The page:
Background: Repeated subcutaneous injections of a monoclonal antibody against the p40 subunit of interleukins 12 and 23, ustekinumab, were used to treat patients with relapsing-remitting multiple sclerosis (RRMS) to assess the drug's safety, efficacy, and pharmacokinetics.
Methods: In this phase II, multicentre, randomised, double-blind, placebo-controlled study, 249 patients with RRMS, aged 18-65 years, were eligible to be assigned equally (by a central randomisation procedure based on study site and presence or absence of gadolinium-enhancing T1-weighted lesions at baseline) to one of five groups that received placebo or four different ustekinumab dosages at weeks 0, 1, 2, 3, 7, 11, 15, and 19. Ustekinumab doses were 27 mg, 90 mg q8w, 90 mg, or 180 mg; the 90 mg q8w dosage group received placebo substitute at weeks 7 and 15. The primary endpoint was the cumulative number of new gadolinium-enhancing T1-weighted lesions on serial cranial MRI through week 23. Patients were followed up through week 37. Analysis was by intention to treat. This trial is registered with ClinicalTrials.gov, number NCT00207727.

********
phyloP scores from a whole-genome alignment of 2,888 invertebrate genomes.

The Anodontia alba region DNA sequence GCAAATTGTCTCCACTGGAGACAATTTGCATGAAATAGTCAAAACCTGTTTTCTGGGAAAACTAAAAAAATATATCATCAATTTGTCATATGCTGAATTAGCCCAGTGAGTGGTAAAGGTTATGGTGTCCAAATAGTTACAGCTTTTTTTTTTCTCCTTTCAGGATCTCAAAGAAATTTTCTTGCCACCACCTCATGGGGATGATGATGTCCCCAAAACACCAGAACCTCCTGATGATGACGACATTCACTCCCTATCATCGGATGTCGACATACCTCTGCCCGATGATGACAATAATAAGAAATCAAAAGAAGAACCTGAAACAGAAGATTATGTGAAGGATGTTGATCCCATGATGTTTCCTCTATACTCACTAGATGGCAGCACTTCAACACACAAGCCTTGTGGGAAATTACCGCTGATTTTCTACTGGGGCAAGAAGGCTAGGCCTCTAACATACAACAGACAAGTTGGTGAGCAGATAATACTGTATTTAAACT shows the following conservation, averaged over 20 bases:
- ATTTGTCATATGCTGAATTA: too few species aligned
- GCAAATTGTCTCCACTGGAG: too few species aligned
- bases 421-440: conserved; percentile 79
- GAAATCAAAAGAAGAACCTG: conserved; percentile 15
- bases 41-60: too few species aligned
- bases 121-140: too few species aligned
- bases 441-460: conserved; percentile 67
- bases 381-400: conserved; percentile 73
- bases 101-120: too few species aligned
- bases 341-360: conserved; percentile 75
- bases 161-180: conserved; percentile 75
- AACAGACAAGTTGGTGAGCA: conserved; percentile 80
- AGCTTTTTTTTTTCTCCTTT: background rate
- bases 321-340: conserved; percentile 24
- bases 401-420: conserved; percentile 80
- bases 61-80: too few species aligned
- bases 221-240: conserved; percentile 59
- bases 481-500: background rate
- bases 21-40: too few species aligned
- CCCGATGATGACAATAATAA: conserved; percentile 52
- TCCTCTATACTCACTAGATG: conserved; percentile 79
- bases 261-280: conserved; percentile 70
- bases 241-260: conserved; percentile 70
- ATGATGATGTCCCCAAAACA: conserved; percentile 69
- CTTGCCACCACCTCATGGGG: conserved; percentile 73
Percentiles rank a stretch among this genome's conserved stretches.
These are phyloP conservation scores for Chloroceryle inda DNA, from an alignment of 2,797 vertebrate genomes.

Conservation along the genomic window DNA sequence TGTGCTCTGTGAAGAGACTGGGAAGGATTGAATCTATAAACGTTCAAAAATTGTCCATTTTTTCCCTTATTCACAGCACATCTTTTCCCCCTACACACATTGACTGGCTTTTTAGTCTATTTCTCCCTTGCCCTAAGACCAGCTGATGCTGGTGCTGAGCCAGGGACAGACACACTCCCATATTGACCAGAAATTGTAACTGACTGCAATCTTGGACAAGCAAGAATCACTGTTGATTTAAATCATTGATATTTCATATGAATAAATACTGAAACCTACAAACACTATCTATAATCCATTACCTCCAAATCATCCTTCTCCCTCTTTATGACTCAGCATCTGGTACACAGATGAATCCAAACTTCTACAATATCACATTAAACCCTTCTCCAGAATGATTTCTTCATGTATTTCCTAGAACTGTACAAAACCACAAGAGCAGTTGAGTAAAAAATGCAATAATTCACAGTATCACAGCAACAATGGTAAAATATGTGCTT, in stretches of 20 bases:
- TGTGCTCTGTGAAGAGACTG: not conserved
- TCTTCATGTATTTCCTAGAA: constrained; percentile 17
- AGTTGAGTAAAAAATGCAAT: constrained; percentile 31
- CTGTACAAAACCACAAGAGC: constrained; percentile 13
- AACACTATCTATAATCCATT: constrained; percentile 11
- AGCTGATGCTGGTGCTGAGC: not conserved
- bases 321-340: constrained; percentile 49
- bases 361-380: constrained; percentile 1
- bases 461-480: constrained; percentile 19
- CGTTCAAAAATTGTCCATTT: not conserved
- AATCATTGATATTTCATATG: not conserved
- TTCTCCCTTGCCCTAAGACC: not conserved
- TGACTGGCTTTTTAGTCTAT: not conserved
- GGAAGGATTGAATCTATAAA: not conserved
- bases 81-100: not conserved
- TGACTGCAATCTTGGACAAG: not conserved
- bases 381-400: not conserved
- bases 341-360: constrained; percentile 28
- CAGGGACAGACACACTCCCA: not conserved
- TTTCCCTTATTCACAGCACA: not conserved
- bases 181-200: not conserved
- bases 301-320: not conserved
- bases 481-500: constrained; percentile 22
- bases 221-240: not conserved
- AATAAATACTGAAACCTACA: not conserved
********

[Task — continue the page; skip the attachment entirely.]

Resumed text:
Findings: From August, 2004, to December, 2006, 249 patients underwent randomisation (49 for placebo; 50 for each ustekinumab group). Ustekinumab treatment did not show a significant reduction in the primary endpoint for any dosage groups versus placebo. At week 37, adverse events occurred in 38 (78%) placebo-treated patients and 170 (85%) ustekinumab-treated patients, with infections most commonly reported. Serious adverse events occurred in one (2%) placebo-treated patient and six (3%) ustekinumab-treated patients. Malignant diseases were reported in two patients shortly after the initiation of ustekinumab treatment; both patients were withdrawn from the trial and given appropriate treatment, which resulted in complete remission. No serious infections, cardiovascular events, or exacerbation of demyelinating events occurred. A dose-dependent increase in serum concentrations of ustekinumab was recorded.
Interpretation: Ustekinumab is generally well tolerated but does not show efficacy in reducing the cumulative number of gadolinium-enhancing T1-weighted lesions in multiple sclerosis.